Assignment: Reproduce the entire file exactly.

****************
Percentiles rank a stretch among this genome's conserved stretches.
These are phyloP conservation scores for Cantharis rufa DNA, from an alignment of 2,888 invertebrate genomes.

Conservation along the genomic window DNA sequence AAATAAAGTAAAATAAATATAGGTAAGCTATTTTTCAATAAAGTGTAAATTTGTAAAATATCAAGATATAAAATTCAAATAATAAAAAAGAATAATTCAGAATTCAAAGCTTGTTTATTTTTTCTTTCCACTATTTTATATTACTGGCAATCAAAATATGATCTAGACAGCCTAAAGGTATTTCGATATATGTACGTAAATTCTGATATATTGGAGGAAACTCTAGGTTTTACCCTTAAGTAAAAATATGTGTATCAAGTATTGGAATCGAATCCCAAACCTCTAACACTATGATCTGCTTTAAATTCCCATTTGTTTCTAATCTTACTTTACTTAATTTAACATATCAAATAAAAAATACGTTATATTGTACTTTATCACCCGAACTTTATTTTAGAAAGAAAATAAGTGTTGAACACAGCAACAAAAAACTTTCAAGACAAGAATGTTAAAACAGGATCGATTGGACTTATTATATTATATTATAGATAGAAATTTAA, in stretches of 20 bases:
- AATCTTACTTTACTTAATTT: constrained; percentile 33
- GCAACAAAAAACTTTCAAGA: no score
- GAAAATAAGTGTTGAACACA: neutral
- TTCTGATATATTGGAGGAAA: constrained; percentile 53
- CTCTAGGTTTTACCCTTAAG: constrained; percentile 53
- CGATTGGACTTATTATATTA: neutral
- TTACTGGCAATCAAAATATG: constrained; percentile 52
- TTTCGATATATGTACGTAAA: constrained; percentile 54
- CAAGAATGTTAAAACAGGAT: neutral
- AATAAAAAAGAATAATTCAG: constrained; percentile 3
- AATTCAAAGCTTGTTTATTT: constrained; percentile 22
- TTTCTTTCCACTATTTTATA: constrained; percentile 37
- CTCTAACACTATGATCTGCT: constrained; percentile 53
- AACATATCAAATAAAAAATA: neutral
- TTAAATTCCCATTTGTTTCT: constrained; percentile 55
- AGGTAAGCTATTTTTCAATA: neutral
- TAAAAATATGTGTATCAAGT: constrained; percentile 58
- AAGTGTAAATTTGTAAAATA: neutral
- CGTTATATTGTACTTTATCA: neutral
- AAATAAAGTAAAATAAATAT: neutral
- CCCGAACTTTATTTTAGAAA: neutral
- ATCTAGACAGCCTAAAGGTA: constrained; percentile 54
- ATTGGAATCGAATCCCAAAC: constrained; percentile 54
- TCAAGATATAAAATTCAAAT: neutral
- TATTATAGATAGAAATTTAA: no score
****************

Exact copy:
Percentiles rank a stretch among this genome's conserved stretches.
These are phyloP conservation scores for Cantharis rufa DNA, from an alignment of 2,888 invertebrate genomes.

Conservation along the genomic window DNA sequence AAATAAAGTAAAATAAATATAGGTAAGCTATTTTTCAATAAAGTGTAAATTTGTAAAATATCAAGATATAAAATTCAAATAATAAAAAAGAATAATTCAGAATTCAAAGCTTGTTTATTTTTTCTTTCCACTATTTTATATTACTGGCAATCAAAATATGATCTAGACAGCCTAAAGGTATTTCGATATATGTACGTAAATTCTGATATATTGGAGGAAACTCTAGGTTTTACCCTTAAGTAAAAATATGTGTATCAAGTATTGGAATCGAATCCCAAACCTCTAACACTATGATCTGCTTTAAATTCCCATTTGTTTCTAATCTTACTTTACTTAATTTAACATATCAAATAAAAAATACGTTATATTGTACTTTATCACCCGAACTTTATTTTAGAAAGAAAATAAGTGTTGAACACAGCAACAAAAAACTTTCAAGACAAGAATGTTAAAACAGGATCGATTGGACTTATTATATTATATTATAGATAGAAATTTAA, in stretches of 20 bases:
- AATCTTACTTTACTTAATTT: constrained; percentile 33
- GCAACAAAAAACTTTCAAGA: no score
- GAAAATAAGTGTTGAACACA: neutral
- TTCTGATATATTGGAGGAAA: constrained; percentile 53
- CTCTAGGTTTTACCCTTAAG: constrained; percentile 53
- CGATTGGACTTATTATATTA: neutral
- TTACTGGCAATCAAAATATG: constrained; percentile 52
- TTTCGATATATGTACGTAAA: constrained; percentile 54
- CAAGAATGTTAAAACAGGAT: neutral
- AATAAAAAAGAATAATTCAG: constrained; percentile 3
- AATTCAAAGCTTGTTTATTT: constrained; percentile 22
- TTTCTTTCCACTATTTTATA: constrained; percentile 37
- CTCTAACACTATGATCTGCT: constrained; percentile 53
- AACATATCAAATAAAAAATA: neutral
- TTAAATTCCCATTTGTTTCT: constrained; percentile 55
- AGGTAAGCTATTTTTCAATA: neutral
- TAAAAATATGTGTATCAAGT: constrained; percentile 58
- AAGTGTAAATTTGTAAAATA: neutral
- CGTTATATTGTACTTTATCA: neutral
- AAATAAAGTAAAATAAATAT: neutral
- CCCGAACTTTATTTTAGAAA: neutral
- ATCTAGACAGCCTAAAGGTA: constrained; percentile 54
- ATTGGAATCGAATCCCAAAC: constrained; percentile 54
- TCAAGATATAAAATTCAAAT: neutral
- TATTATAGATAGAAATTTAA: no score